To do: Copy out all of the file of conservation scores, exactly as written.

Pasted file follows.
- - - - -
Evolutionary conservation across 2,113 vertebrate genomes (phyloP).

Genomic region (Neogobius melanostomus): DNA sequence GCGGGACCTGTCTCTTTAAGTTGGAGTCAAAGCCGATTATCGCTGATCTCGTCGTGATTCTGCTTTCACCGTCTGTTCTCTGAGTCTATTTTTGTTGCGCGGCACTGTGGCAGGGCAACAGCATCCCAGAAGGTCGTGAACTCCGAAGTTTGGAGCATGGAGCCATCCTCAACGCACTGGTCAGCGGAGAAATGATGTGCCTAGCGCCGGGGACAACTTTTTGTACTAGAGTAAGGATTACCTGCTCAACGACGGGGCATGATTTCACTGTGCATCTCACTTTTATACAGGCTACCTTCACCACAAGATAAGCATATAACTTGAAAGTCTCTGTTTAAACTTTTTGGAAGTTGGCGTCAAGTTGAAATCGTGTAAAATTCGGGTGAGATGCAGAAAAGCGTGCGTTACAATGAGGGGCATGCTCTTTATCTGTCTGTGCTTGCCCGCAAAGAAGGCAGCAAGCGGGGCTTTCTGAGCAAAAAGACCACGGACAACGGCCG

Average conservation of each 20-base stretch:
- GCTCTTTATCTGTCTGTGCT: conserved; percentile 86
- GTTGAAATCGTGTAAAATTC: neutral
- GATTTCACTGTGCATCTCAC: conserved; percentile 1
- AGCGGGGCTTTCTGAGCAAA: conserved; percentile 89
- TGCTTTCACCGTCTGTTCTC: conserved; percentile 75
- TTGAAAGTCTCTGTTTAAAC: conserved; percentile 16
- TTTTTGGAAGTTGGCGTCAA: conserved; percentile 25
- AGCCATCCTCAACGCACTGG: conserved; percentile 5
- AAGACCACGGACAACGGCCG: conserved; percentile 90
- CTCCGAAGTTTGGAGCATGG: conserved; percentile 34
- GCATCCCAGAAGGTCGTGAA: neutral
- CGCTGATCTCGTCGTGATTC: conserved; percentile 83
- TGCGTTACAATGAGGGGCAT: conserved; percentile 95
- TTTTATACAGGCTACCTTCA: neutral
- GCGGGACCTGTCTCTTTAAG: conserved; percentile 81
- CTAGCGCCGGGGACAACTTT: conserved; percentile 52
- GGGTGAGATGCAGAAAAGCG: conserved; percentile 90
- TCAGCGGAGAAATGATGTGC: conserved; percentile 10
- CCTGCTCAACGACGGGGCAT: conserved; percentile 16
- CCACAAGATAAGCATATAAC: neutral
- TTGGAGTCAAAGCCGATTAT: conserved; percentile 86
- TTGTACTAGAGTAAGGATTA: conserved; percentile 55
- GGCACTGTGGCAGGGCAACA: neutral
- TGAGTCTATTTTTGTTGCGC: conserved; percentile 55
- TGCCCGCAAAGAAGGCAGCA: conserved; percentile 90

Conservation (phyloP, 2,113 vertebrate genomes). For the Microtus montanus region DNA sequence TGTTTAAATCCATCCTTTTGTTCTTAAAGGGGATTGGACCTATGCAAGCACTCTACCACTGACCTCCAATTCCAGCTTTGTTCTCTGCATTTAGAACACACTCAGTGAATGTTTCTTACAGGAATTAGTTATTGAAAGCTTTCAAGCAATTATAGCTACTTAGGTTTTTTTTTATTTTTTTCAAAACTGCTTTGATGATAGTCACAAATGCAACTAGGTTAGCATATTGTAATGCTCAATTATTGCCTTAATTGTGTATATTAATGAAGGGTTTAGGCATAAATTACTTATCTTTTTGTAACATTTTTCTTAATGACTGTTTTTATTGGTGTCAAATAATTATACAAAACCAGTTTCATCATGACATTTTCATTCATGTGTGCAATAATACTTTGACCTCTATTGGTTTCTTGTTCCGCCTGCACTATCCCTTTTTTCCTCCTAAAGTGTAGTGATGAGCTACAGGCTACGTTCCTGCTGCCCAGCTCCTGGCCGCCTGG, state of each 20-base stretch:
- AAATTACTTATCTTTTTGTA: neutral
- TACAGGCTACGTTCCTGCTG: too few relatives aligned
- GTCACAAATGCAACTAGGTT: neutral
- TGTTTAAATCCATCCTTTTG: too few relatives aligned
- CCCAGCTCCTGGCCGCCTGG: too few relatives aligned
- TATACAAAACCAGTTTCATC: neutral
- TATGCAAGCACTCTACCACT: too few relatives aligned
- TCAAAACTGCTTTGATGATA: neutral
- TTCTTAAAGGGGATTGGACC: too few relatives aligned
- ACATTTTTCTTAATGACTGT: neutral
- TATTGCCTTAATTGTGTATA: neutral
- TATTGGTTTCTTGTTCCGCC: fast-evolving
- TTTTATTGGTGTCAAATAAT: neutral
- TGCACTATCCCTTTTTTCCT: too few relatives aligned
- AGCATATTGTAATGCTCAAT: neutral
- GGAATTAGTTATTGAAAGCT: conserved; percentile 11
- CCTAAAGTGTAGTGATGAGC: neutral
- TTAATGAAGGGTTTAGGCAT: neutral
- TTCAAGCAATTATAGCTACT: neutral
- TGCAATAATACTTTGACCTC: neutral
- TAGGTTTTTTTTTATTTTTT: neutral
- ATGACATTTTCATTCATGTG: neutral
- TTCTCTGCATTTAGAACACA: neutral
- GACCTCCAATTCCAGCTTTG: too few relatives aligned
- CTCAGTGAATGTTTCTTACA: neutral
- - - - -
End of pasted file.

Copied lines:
Evolutionary conservation across 2,113 vertebrate genomes (phyloP).

Genomic region (Neogobius melanostomus): DNA sequence GCGGGACCTGTCTCTTTAAGTTGGAGTCAAAGCCGATTATCGCTGATCTCGTCGTGATTCTGCTTTCACCGTCTGTTCTCTGAGTCTATTTTTGTTGCGCGGCACTGTGGCAGGGCAACAGCATCCCAGAAGGTCGTGAACTCCGAAGTTTGGAGCATGGAGCCATCCTCAACGCACTGGTCAGCGGAGAAATGATGTGCCTAGCGCCGGGGACAACTTTTTGTACTAGAGTAAGGATTACCTGCTCAACGACGGGGCATGATTTCACTGTGCATCTCACTTTTATACAGGCTACCTTCACCACAAGATAAGCATATAACTTGAAAGTCTCTGTTTAAACTTTTTGGAAGTTGGCGTCAAGTTGAAATCGTGTAAAATTCGGGTGAGATGCAGAAAAGCGTGCGTTACAATGAGGGGCATGCTCTTTATCTGTCTGTGCTTGCCCGCAAAGAAGGCAGCAAGCGGGGCTTTCTGAGCAAAAAGACCACGGACAACGGCCG

Average conservation of each 20-base stretch:
- GCTCTTTATCTGTCTGTGCT: conserved; percentile 86
- GTTGAAATCGTGTAAAATTC: neutral
- GATTTCACTGTGCATCTCAC: conserved; percentile 1
- AGCGGGGCTTTCTGAGCAAA: conserved; percentile 89
- TGCTTTCACCGTCTGTTCTC: conserved; percentile 75
- TTGAAAGTCTCTGTTTAAAC: conserved; percentile 16
- TTTTTGGAAGTTGGCGTCAA: conserved; percentile 25
- AGCCATCCTCAACGCACTGG: conserved; percentile 5
- AAGACCACGGACAACGGCCG: conserved; percentile 90
- CTCCGAAGTTTGGAGCATGG: conserved; percentile 34
- GCATCCCAGAAGGTCGTGAA: neutral
- CGCTGATCTCGTCGTGATTC: conserved; percentile 83
- TGCGTTACAATGAGGGGCAT: conserved; percentile 95
- TTTTATACAGGCTACCTTCA: neutral
- GCGGGACCTGTCTCTTTAAG: conserved; percentile 81
- CTAGCGCCGGGGACAACTTT: conserved; percentile 52
- GGGTGAGATGCAGAAAAGCG: conserved; percentile 90
- TCAGCGGAGAAATGATGTGC: conserved; percentile 10
- CCTGCTCAACGACGGGGCAT: conserved; percentile 16
- CCACAAGATAAGCATATAAC: neutral
- TTGGAGTCAAAGCCGATTAT: conserved; percentile 86
- TTGTACTAGAGTAAGGATTA: conserved; percentile 55
- GGCACTGTGGCAGGGCAACA: neutral
- TGAGTCTATTTTTGTTGCGC: conserved; percentile 55
- TGCCCGCAAAGAAGGCAGCA: conserved; percentile 90

Conservation (phyloP, 2,113 vertebrate genomes). For the Microtus montanus region DNA sequence TGTTTAAATCCATCCTTTTGTTCTTAAAGGGGATTGGACCTATGCAAGCACTCTACCACTGACCTCCAATTCCAGCTTTGTTCTCTGCATTTAGAACACACTCAGTGAATGTTTCTTACAGGAATTAGTTATTGAAAGCTTTCAAGCAATTATAGCTACTTAGGTTTTTTTTTATTTTTTTCAAAACTGCTTTGATGATAGTCACAAATGCAACTAGGTTAGCATATTGTAATGCTCAATTATTGCCTTAATTGTGTATATTAATGAAGGGTTTAGGCATAAATTACTTATCTTTTTGTAACATTTTTCTTAATGACTGTTTTTATTGGTGTCAAATAATTATACAAAACCAGTTTCATCATGACATTTTCATTCATGTGTGCAATAATACTTTGACCTCTATTGGTTTCTTGTTCCGCCTGCACTATCCCTTTTTTCCTCCTAAAGTGTAGTGATGAGCTACAGGCTACGTTCCTGCTGCCCAGCTCCTGGCCGCCTGG, state of each 20-base stretch:
- AAATTACTTATCTTTTTGTA: neutral
- TACAGGCTACGTTCCTGCTG: too few relatives aligned
- GTCACAAATGCAACTAGGTT: neutral
- TGTTTAAATCCATCCTTTTG: too few relatives aligned
- CCCAGCTCCTGGCCGCCTGG: too few relatives aligned
- TATACAAAACCAGTTTCATC: neutral
- TATGCAAGCACTCTACCACT: too few relatives aligned
- TCAAAACTGCTTTGATGATA: neutral
- TTCTTAAAGGGGATTGGACC: too few relatives aligned
- ACATTTTTCTTAATGACTGT: neutral
- TATTGCCTTAATTGTGTATA: neutral
- TATTGGTTTCTTGTTCCGCC: fast-evolving
- TTTTATTGGTGTCAAATAAT: neutral
- TGCACTATCCCTTTTTTCCT: too few relatives aligned
- AGCATATTGTAATGCTCAAT: neutral
- GGAATTAGTTATTGAAAGCT: conserved; percentile 11
- CCTAAAGTGTAGTGATGAGC: neutral
- TTAATGAAGGGTTTAGGCAT: neutral
- TTCAAGCAATTATAGCTACT: neutral
- TGCAATAATACTTTGACCTC: neutral
- TAGGTTTTTTTTTATTTTTT: neutral
- ATGACATTTTCATTCATGTG: neutral
- TTCTCTGCATTTAGAACACA: neutral
- GACCTCCAATTCCAGCTTTG: too few relatives aligned
- CTCAGTGAATGTTTCTTACA: neutral